Two follow-up studies have been done. The first, done by Janiger around 1968, collected questionnaires from about 200 of the original participants. Much of this data remains unanalyzed and only a limited amount has been published.

A second follow-up study was conducted in 1999 by Rick Doblin, Jerome E. Beck, Kate Chapman and Maureen Alioto, 40 years after the original experimental LSD sessions. Taped interviews were completed by 45 of Janiger's original participants, as well as Janiger himself. The study concluded that the experiences were positive overall, but only 1/3 of the follow-up subjects reported long-term benefits from the LSD experiences.[citation needed]


Also at the Irvine faculty, he studied the connection between hormones and premenstrual depression in women. Janiger was also involved with a group studying dolphins in their natural environment.[3]


Janiger published a few journal articles and one book entitled A Different Kind of Healing in 1993 with Philip Goldberg. The book details physicians' views on the use of alternative medicine within traditional medical practice. Janiger also coauthored a second book with Marlene Dobkin de Rios about his LSD research—which was published posthumously in 2003 by Park Street Press—entitled LSD, Spirituality, and the Creative Process.


He took part in a documentary on psychedelics and creativity, Drug-taking, and the Arts.

Personal life[edit]

A dedicated ocean swimmer, in his 60s, Janiger won a race from Santa Monica to Venice Pier and swam regularly in the ocean for a further 10 years.[3]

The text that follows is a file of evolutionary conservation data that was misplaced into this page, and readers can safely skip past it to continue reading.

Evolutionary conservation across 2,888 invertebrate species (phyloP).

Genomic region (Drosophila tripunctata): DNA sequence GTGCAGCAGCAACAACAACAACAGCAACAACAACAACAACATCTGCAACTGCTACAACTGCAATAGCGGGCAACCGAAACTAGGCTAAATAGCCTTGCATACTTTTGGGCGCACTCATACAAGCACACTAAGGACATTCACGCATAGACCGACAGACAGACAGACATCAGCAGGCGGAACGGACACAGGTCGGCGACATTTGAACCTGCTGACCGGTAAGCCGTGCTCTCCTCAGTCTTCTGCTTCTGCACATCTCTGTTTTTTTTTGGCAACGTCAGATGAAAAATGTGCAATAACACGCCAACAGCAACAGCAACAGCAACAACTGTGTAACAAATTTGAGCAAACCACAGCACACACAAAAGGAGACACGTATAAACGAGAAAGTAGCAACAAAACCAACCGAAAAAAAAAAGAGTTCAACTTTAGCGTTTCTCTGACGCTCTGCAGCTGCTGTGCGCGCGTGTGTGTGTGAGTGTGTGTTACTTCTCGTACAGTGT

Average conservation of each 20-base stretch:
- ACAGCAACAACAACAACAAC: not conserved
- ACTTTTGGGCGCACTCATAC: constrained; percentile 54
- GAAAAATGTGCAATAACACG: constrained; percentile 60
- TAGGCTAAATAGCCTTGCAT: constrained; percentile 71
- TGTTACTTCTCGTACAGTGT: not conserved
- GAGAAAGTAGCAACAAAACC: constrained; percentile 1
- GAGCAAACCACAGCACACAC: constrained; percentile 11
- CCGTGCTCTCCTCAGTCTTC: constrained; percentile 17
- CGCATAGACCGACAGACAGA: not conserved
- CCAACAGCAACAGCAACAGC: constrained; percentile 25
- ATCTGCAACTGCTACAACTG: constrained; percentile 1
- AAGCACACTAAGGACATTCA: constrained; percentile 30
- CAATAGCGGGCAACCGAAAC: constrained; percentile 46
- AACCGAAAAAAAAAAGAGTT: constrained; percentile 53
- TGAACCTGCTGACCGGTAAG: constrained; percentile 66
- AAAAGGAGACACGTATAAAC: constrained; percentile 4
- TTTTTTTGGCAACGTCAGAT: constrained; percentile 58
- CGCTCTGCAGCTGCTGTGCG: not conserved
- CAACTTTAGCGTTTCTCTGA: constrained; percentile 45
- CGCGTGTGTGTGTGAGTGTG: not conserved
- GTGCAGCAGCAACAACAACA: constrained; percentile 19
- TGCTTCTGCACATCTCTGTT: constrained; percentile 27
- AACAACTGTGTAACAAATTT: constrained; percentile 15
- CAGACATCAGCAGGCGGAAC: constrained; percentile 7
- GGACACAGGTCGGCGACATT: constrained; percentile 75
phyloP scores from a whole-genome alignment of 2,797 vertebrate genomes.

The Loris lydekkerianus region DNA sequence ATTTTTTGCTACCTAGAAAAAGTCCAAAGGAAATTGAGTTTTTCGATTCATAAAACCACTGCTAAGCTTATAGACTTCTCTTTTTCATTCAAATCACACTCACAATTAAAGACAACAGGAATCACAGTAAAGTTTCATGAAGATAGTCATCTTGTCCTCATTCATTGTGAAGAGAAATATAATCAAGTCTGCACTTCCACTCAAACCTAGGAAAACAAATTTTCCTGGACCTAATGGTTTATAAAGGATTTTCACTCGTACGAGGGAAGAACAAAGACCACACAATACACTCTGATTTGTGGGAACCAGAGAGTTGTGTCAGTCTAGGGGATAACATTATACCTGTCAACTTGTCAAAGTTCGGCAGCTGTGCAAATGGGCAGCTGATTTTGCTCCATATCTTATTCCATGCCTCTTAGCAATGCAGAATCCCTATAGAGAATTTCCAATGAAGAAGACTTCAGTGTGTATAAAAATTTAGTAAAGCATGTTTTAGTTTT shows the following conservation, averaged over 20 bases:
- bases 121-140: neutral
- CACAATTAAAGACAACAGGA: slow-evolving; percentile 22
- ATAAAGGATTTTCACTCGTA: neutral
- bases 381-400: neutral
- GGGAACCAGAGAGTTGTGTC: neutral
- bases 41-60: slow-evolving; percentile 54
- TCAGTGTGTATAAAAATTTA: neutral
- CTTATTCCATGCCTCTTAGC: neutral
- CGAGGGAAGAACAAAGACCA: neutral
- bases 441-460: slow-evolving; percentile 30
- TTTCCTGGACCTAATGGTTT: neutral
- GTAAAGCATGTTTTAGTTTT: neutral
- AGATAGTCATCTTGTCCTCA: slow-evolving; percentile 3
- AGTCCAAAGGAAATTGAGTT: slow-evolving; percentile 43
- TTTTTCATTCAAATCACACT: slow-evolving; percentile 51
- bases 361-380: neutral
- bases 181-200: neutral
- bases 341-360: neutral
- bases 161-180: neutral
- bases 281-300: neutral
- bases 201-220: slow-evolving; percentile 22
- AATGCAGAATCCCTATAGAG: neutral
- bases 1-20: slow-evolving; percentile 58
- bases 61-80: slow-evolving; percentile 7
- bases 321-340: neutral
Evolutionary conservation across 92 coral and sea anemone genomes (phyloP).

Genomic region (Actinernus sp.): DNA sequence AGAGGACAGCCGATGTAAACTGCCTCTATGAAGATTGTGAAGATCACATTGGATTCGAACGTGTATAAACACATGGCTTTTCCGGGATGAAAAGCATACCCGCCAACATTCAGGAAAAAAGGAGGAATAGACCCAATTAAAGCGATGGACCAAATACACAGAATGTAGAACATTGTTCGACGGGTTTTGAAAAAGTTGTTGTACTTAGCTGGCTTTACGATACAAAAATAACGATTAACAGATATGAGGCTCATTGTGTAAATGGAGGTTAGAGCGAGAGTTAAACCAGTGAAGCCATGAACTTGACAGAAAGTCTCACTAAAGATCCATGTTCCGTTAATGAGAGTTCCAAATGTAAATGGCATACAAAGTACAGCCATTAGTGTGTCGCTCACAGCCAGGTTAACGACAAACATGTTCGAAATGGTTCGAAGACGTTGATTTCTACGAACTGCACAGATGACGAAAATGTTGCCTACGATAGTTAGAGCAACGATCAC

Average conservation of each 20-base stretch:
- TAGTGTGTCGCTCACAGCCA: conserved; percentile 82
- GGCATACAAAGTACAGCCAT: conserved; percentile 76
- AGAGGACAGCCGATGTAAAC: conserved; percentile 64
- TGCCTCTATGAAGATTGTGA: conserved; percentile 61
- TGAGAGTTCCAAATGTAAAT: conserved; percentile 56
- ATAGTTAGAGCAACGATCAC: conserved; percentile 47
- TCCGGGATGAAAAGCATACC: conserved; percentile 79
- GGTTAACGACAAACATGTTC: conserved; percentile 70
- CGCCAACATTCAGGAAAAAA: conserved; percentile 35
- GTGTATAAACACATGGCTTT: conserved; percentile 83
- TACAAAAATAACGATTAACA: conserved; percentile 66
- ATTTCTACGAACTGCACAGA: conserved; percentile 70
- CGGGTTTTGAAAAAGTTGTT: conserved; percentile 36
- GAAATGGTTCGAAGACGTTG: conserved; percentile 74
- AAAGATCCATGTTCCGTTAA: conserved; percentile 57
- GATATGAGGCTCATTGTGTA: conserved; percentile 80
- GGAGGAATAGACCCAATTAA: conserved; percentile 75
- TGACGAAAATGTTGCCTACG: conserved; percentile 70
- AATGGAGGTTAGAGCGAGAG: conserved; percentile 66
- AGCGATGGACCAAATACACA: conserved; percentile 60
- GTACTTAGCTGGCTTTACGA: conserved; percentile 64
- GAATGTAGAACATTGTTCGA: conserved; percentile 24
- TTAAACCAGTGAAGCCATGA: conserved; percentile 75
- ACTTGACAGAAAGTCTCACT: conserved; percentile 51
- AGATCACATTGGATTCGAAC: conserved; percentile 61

Janiger was affectionately referred to as "Oz "by his close friends. He married three times; his third wife, Kathleen Delaney Janiger, died before him, in February 2001.


He died of heart and kidney failure at the Little Company of Mary Hospital on August 14, 2001, in Torrance, California. He was 83.[3]

He was survived by sons Robert and David; sister, Estelle Rosten and a brother, Nat.[3] Oscar Janiger continued his psychiatric practice until a month before his death.[3]


  1. ^ John Whalen (July 3, 1998). LA Weekly: The Trip.
  2. ^ LA Weekly: The Trip
  3. ^ a b c d e f g h i j k l m The Associated Press (2001-08-19). "Oscar Janiger, 83, Psychiatrist and Early Advocate of LSD Use". The New York Times. Retrieved 2019-02-01.
  4. ^ Cheryl Pellerin (1998). Trips: How Hallucinogens Work in Your Brain. p. 61. ISBN 1-888363-34-7.
  5. ^ Lynn Svensson (2006). Looking For Frank Murdoch: The LSD Experiments.
  6. ^ Minogue SJ (May 1948). "Alcoholics Anonymous". Med. J. Aust. 1 (19): 586. PMID 18868217.
  7. ^ Maclean, J.R.; Macdonald, D.C.; Ogden, F.; Wilby, E., "LSD-25 and mescaline as therapeutic adjuvants." In: Abramson, H., Ed., The Use of LSD in Psychotherapy and Alcoholism, Bobbs-Merrill: New York, 1967, pp. 407–426; Ditman, K.S.; Bailey, J.J., "Evaluating LSD as a psychotherapeutic agent," pp.74–80; Hoffer, A., "A program for the treatment of alcoholism: LSD, malvaria, and nicotinic acid," pp. 353–402.